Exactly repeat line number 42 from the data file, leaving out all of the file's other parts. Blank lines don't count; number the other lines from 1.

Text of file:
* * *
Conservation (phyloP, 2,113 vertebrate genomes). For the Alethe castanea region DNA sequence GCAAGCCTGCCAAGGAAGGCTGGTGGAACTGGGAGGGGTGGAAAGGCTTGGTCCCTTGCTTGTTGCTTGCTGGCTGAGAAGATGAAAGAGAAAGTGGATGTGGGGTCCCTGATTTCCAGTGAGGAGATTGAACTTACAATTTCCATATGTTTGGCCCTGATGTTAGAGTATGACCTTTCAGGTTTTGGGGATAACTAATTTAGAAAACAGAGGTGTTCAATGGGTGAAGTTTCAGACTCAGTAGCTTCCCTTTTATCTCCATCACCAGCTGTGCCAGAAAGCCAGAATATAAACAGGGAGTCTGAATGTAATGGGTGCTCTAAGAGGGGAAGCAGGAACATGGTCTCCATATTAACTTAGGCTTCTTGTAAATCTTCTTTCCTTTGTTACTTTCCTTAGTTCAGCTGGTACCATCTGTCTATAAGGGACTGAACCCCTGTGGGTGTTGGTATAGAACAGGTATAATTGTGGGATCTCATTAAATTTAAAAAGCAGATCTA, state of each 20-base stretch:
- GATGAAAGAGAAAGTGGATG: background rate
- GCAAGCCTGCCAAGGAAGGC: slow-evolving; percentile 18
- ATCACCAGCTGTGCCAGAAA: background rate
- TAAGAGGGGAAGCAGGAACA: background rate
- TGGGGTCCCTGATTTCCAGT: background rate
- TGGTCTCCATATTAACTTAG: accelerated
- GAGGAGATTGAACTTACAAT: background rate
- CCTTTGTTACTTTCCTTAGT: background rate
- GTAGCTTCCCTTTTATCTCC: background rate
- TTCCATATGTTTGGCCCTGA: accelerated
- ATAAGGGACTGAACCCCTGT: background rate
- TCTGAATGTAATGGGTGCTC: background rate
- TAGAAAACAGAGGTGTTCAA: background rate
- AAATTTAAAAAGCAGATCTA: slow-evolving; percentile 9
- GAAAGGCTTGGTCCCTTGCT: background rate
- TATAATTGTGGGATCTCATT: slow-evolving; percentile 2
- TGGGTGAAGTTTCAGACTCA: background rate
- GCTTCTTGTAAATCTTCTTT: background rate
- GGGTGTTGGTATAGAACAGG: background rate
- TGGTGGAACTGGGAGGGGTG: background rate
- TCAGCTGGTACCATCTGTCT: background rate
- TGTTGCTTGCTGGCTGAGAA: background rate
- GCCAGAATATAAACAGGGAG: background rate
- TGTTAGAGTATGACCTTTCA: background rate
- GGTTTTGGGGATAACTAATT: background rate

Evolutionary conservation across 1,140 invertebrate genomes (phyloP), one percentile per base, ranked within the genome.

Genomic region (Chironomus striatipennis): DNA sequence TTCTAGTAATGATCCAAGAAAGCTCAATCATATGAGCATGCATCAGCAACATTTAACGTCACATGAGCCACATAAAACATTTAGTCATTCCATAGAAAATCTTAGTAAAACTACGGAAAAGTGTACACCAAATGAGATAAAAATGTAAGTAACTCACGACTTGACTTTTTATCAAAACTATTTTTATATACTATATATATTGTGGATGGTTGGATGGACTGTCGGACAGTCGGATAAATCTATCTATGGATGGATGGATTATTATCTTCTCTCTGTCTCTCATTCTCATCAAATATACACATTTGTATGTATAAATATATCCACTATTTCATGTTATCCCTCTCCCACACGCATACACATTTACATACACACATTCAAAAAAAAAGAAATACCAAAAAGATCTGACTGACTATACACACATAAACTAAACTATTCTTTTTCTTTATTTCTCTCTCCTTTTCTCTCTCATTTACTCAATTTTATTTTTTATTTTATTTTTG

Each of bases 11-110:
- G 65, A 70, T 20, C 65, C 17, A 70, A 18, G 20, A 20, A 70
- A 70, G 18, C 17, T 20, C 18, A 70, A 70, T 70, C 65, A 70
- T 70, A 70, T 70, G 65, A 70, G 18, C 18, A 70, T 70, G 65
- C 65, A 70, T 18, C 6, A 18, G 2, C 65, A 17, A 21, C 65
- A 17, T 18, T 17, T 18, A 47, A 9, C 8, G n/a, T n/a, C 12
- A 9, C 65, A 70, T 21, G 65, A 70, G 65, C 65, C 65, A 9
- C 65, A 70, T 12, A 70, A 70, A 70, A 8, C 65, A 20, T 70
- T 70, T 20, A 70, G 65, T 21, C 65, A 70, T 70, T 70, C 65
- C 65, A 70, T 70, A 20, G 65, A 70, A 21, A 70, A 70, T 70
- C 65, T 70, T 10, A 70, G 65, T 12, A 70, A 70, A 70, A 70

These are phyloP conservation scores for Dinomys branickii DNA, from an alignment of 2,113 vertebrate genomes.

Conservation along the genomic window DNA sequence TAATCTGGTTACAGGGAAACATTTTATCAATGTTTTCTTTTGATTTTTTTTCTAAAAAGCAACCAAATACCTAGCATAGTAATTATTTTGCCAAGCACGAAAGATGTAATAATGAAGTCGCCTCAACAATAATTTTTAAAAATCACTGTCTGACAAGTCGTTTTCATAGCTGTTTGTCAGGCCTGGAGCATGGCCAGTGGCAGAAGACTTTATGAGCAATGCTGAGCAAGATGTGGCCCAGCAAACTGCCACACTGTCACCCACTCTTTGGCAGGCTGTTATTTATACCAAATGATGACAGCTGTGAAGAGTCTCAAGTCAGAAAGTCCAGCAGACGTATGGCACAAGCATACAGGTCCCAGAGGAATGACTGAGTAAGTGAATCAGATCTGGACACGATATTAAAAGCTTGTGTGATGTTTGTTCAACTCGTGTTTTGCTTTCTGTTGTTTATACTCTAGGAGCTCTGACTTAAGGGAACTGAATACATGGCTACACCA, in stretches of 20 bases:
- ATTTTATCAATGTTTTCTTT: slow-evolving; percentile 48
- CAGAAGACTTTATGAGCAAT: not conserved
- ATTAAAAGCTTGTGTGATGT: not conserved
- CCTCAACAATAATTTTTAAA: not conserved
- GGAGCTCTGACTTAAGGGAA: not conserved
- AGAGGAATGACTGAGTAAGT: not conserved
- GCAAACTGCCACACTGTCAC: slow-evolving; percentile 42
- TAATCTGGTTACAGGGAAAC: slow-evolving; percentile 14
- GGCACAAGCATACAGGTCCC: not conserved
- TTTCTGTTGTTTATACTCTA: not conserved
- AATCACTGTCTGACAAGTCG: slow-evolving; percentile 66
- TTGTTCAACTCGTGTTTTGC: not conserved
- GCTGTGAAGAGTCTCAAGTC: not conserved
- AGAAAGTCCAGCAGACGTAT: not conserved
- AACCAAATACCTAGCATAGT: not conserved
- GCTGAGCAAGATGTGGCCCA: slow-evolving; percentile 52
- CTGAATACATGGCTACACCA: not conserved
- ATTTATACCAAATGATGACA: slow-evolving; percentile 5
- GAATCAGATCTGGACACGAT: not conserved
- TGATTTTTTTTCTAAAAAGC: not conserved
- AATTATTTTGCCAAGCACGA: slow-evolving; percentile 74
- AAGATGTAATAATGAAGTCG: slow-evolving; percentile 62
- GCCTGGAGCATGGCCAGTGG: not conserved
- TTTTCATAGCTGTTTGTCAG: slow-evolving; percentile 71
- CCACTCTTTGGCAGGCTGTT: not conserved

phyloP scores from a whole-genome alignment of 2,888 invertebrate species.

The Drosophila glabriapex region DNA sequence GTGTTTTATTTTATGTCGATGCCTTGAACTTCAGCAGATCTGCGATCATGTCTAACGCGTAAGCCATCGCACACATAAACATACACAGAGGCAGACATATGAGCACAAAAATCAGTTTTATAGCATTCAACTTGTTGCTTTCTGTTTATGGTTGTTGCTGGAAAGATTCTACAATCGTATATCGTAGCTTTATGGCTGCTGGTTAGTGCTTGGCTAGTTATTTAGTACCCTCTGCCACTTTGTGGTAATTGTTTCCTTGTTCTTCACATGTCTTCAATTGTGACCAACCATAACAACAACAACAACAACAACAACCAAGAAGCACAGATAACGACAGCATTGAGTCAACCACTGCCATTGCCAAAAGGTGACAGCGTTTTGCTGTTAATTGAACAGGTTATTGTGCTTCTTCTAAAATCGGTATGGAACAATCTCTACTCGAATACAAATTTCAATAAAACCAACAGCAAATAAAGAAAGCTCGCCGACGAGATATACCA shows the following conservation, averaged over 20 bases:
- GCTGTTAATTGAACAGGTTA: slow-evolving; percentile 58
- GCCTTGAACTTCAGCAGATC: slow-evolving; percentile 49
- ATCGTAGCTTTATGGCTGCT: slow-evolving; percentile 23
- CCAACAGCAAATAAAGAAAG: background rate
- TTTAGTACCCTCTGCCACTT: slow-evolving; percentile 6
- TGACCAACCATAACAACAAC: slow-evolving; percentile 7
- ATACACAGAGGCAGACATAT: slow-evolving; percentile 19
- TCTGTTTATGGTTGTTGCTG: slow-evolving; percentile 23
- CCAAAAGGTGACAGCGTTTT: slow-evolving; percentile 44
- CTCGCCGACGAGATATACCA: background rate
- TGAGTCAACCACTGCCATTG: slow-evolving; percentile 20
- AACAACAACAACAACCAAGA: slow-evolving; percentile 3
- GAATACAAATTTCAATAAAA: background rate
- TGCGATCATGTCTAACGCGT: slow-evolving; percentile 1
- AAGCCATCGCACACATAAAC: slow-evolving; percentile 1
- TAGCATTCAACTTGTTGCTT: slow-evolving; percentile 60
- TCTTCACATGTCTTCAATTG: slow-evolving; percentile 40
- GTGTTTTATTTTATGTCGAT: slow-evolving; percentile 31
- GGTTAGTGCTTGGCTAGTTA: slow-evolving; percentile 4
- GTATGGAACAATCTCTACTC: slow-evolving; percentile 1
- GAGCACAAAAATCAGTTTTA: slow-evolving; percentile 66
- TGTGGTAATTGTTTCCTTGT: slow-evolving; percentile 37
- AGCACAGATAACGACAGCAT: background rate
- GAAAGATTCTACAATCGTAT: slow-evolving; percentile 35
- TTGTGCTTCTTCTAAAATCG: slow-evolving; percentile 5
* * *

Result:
- ATTTTATCAATGTTTTCTTT: slow-evolving; percentile 48